Populations across the globe are affected by environmental degradation and climate change, which exacerbates existing vulnerabilities, inequalities, and social fragility. People, communities, and countries affected by armed conflict tend to be especially vulnerable to the effects of climate change since they are less able to adapt and protect themselves. When the environment is damaged or destroyed, it threatens the well-being, health, and survival of conflict-affected populations. For example, attacks can lead to water, soil, and land contamination, rendering drinking water and agricultural land scarcer for those already in desperate need.  To better understand these issues and their impact, informed deliberation on such themes is essential.

With the objective of advancing discussions and deliberations on these issues, the 8th Advanced International Humanitarian Law (IHL) South Asian Academics Platform (AISAAP), was organized in an online format, in collaboration with the Asia Pacific Journal of International Humanitarian Law (APJIHL), on May 2 and 3, 2023.

AISAAP was initiated by the ICRC in 2011 with the aim of promoting the study of IHL amongst academicians from different universities in South Asia and Iran. The AISAAP aims to foster greater awareness of humanitarian issues amongst the academic community and to promote a space for Asian perspectives in the global discourse. It also provides a platform for academicians to forge networks among experts in the region from different universities in the region.

20 academics from South Asia participated in this year’s edition, including participants from Bangladesh, Bhutan, India, Nepal, Pakistan, and Sri Lanka, who presented papers on armed conflict, climate change, and environmental protection. The paper presentations were spread across four thematic panels, with eminent discussants from the ICRC and APJIHL chairing each session.

ICRC’s Operations Coordinator for Asia, Ms Myriam Favier, delivered the opening remarks on May 2, wherein she acknowledged that the link between climate change and armed conflict is not necessarily an obvious one to all, and highlighted 8 of 10 countries most vulnerable and least ready to adapt to climate change are affected by an armed conflict.  She put into sharp focus, the humanitarian issues that arise for populations affected by the collision of risks presented by climate change and armed conflict, by sharing the lived experiences of affected populations and the work of the ICRC in the field. She then invited participants to engage in out-of-the-box thinking and to come up with creative solutions to tackle such challenges, thus setting the stage for panel discussions to commence.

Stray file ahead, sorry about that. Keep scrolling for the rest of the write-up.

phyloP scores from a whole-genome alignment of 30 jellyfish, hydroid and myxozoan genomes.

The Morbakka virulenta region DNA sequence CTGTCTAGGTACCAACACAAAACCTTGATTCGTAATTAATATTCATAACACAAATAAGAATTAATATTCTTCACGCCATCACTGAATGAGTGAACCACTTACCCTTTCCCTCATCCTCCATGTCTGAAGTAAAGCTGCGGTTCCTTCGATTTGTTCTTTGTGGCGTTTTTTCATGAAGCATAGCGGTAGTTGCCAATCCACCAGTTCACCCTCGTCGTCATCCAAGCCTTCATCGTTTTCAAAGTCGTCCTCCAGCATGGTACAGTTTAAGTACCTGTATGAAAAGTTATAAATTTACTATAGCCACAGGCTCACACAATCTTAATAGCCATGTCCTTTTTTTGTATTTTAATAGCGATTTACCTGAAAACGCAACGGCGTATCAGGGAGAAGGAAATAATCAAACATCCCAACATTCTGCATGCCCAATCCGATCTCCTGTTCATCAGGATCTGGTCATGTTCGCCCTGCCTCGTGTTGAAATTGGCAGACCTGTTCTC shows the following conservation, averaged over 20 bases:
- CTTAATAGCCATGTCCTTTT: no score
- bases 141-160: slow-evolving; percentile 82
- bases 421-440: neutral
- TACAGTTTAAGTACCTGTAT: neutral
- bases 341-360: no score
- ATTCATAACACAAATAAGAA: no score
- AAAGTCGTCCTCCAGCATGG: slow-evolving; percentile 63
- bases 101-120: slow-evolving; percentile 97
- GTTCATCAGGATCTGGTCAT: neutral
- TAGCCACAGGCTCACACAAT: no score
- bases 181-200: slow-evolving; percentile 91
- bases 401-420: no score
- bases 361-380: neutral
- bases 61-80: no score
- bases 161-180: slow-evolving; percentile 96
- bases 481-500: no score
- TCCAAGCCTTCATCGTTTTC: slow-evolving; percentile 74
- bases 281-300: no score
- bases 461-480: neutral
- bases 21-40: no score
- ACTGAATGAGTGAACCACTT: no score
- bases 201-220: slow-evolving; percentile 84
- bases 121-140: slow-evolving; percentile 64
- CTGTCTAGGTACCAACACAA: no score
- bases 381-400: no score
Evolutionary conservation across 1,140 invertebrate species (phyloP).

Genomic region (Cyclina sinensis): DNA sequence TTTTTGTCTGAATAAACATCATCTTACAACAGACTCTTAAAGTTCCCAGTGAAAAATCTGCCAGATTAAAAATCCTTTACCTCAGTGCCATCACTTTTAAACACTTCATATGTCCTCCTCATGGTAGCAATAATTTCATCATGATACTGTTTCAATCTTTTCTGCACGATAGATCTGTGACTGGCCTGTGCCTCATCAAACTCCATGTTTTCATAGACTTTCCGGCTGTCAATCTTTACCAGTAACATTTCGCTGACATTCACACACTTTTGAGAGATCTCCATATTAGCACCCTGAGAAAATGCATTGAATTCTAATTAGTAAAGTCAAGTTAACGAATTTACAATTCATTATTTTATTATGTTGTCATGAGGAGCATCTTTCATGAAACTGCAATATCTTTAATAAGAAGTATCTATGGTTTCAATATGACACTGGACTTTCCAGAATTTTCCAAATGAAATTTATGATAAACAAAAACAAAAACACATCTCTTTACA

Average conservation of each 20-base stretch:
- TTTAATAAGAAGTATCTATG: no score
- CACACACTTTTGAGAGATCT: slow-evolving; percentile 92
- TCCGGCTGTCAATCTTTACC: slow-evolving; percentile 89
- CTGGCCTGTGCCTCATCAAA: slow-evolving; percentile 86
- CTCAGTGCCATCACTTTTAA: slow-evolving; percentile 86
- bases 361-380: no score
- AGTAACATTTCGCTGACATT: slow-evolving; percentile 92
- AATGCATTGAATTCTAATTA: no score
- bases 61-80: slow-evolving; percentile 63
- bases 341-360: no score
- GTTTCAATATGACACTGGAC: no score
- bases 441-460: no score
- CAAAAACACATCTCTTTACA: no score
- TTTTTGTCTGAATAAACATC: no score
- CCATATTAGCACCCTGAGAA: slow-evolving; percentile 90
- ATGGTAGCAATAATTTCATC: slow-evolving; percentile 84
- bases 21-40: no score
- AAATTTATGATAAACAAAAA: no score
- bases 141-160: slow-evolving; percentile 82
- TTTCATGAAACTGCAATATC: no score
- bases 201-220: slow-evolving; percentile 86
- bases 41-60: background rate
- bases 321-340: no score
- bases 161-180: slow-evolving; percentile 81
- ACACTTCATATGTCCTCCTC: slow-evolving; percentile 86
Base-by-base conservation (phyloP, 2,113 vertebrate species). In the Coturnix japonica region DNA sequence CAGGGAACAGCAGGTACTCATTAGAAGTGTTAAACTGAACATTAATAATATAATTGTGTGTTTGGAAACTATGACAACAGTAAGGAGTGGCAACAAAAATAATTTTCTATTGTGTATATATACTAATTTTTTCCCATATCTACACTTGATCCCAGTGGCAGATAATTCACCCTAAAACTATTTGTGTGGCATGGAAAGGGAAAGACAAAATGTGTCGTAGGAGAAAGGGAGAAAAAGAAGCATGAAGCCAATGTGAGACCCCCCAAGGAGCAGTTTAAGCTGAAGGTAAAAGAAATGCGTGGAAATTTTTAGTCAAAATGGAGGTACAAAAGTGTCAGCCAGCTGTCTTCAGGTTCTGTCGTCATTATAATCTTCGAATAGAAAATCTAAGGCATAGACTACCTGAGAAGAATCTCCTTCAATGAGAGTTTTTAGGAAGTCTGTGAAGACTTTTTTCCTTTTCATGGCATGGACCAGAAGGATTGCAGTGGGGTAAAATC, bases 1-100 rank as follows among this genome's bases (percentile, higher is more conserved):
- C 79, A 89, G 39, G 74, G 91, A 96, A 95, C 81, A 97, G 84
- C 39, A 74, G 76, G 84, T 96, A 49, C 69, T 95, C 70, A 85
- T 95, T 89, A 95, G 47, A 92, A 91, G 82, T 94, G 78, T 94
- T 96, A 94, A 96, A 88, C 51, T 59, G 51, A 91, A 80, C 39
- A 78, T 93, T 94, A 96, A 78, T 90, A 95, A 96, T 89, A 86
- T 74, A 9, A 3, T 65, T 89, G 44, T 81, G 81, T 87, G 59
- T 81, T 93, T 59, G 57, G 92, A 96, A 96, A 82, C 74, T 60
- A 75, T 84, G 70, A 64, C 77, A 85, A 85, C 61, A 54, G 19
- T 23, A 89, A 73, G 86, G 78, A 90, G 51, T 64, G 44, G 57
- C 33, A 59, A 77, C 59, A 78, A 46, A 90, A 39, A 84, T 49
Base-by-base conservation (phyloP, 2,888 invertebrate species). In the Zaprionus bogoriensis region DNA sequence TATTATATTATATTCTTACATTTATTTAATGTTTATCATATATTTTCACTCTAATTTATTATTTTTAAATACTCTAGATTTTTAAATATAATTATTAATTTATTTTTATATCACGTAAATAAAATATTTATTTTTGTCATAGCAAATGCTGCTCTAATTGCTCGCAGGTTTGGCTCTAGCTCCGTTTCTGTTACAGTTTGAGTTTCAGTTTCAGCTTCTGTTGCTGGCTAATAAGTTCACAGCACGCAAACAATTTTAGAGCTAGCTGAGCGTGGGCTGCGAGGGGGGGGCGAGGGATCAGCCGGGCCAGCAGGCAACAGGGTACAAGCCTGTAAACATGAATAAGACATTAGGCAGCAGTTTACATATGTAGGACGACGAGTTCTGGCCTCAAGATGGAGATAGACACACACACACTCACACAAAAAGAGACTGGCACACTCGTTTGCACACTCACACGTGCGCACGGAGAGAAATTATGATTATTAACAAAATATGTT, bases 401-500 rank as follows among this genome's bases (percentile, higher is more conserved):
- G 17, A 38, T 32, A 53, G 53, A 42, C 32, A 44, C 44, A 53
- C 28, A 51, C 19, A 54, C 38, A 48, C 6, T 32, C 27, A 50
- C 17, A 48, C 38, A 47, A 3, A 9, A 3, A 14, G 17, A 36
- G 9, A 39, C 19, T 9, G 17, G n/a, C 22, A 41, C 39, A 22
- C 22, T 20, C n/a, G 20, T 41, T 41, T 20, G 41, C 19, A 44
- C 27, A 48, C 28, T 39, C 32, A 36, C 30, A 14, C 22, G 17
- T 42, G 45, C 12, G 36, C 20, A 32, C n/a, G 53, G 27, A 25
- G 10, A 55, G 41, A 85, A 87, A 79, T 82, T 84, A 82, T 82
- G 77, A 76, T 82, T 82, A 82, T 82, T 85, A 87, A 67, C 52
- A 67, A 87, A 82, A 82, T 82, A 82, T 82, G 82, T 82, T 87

Panel 1 on Climate change and the protection of the natural environment: International, regional and domestic perspectives in law, policy and religion. Panel 2 included papers themed around the Conduct of hostilities and the impact of weapons on the natural environment.

Proceedings on May 3 kicked off with Panel 3, which dealt with the theme of Climate change and protection of the natural environment from the lens of individual and group rights, and transitional justice. Parallelly, papers presented as part of Panel 4 engaged with the theme of State responsibility, duty to ensure respect for IHL, and international criminal law.

The gathering concluded with the Operational Legal Coordinator for Asia (Manila) and a member of APJIHL’s Editorial Board, Ms Kelisiana Thynne’s closing remarks, wherein she appreciated the multi-disciplinary lens through which these pressing issues were analyzed and critiqued by participants and emphasized that the combined impacts of conflict, environmental degradation and climate risks have added new urgency to the ICRC’s work to protect the environment in armed conflict and prevent the deeply interlinked civilian harm that accompanies environmental damage.

Indeed, the discussions went beyond the black letter of the law, evolving into recommendations for practical action and policy change to protect the natural environment from climate change, climate change’s impact on conflict and ways to protect the natural environment in times of armed conflict. As the participating authors continue to develop their papers with a view to further advancing the discourse on concerns at the intersection of climate change and armed conflict discussed at AISAAP, select contributions will be chosen for publication in forthcoming issues of the APJIHL.